Last year, I started using cloud servers on Digital Ocean for PeerCube and worked with Amazon Web Services during Coursera's Introduction to Data Science course. Since then, I became very interested in private clouds and methods to establish and manage them.
With the rise of server virtualization, users and applications ability to spin up and spin down pre-built images as needed, and the success of Amazon Web Services (AWS) public cloud, there are fewer reasons for IT administrators to actively manage pooling and allocation of IT infrastructure resources. While there are several commercial (VMware vCloud) and open source platforms (Apache CloudStack, Eucalyptus, OpenStack) that let you build Infrastructure as a Service (IaaS) private cloud, I am particularly excited with the developments happening in OpenStack community.
I was sold on OpenStack as soon as I was able to install a DevStack environment on an old laptop and spin up images within couple of hours. Since then, I have been exploring OpenStack documentation and source code to understand this platform better with private cloud as a specific application in mind.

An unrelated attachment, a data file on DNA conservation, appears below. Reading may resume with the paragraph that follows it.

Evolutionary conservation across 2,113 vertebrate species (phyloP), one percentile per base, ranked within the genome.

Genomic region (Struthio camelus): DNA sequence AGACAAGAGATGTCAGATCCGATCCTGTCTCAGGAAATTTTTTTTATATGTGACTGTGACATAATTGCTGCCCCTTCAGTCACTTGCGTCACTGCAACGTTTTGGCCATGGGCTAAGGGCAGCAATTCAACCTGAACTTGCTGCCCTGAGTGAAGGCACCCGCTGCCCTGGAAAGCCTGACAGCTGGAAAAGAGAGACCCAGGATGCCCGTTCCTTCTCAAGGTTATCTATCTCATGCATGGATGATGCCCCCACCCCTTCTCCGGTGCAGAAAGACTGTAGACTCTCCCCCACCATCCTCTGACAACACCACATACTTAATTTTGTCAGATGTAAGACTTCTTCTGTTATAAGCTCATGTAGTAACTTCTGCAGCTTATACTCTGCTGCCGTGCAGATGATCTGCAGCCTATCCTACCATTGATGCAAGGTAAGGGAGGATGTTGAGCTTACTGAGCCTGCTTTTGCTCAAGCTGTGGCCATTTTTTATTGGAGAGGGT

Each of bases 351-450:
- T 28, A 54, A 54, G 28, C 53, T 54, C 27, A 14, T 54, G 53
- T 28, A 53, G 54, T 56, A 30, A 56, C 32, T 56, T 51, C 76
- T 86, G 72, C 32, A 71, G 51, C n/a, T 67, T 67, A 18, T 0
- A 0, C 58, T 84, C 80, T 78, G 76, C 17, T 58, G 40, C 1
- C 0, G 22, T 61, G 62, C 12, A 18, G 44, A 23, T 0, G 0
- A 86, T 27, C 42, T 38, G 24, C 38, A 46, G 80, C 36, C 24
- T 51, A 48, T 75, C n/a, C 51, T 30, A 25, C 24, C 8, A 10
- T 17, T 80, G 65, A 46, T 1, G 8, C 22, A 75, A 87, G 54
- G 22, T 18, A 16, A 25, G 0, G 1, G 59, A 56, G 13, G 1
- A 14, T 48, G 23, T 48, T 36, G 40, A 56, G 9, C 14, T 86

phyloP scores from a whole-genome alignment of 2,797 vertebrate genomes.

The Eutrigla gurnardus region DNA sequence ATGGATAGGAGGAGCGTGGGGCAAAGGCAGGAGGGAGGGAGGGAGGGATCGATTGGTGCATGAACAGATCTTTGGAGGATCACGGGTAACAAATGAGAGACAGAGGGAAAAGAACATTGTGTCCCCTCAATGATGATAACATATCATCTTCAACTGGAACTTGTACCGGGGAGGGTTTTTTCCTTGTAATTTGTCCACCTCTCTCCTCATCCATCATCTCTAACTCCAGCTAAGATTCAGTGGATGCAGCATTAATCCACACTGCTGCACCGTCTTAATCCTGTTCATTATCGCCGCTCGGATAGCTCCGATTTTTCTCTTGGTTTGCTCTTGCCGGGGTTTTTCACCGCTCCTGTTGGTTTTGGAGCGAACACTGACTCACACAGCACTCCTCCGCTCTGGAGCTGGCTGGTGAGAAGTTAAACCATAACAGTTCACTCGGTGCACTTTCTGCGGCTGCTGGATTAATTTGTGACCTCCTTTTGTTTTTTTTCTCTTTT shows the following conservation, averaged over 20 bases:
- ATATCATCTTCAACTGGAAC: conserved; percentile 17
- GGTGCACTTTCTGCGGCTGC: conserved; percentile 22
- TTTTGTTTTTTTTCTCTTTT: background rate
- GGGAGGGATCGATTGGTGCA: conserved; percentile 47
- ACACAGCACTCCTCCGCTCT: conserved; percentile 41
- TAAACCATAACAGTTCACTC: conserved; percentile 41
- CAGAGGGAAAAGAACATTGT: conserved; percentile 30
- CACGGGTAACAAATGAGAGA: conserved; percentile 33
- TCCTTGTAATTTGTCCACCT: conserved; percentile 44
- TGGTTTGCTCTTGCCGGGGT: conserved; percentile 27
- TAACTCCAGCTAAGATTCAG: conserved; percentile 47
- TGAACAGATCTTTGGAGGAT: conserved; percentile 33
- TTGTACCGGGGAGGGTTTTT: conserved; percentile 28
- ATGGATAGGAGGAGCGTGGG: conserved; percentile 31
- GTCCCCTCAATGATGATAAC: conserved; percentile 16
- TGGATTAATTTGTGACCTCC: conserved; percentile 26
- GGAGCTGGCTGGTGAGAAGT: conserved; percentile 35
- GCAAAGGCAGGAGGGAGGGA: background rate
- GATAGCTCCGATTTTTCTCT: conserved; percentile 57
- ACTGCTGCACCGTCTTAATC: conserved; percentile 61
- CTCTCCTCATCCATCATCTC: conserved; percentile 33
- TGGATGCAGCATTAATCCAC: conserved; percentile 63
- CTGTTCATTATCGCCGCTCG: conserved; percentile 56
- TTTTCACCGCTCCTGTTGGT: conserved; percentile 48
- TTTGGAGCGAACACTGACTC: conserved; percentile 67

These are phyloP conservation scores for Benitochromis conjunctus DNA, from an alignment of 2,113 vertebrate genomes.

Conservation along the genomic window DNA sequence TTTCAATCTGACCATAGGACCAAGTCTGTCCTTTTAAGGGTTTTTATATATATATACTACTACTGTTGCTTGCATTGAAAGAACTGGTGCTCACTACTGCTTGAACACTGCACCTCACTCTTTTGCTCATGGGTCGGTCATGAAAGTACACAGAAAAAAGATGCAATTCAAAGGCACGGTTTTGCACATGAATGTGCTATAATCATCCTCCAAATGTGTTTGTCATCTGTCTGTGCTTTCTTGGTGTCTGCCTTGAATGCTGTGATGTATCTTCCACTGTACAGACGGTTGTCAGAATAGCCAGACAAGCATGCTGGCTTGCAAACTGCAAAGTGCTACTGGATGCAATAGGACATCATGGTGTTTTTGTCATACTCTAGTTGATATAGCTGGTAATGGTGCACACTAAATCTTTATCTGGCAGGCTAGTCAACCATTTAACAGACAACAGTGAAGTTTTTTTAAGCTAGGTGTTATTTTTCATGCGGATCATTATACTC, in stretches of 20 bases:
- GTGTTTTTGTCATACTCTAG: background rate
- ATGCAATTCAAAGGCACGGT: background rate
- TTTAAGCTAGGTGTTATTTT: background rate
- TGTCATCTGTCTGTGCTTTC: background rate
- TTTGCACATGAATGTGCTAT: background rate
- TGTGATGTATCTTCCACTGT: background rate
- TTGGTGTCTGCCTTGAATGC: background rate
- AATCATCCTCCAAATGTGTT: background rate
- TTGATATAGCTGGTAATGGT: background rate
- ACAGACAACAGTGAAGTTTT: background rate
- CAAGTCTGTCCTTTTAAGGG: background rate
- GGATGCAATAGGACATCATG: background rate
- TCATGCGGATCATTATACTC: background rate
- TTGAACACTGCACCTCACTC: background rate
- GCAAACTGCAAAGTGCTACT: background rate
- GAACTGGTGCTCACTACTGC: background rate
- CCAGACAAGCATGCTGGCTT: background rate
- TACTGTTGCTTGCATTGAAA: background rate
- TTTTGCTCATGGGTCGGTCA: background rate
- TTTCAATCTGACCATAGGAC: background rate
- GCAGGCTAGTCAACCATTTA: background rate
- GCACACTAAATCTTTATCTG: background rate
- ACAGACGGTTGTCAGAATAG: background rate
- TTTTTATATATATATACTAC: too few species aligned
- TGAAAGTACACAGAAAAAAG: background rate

OpenStack ComponentsThe modularized architecture of OpenStack includes following service components:
- Compute (Nova)
- Object Store (Swift)
- Block Storage (Cinder)
- Neutron, formerly Quantum (Network)
- Image (Glance)
- Identity (Keystone)
- Dashboard (Horizon)
As I realized that I learn best by writing and sharing, future blog posts will be my journey toward understanding OpenStack and how to use it to establish and manage private clouds.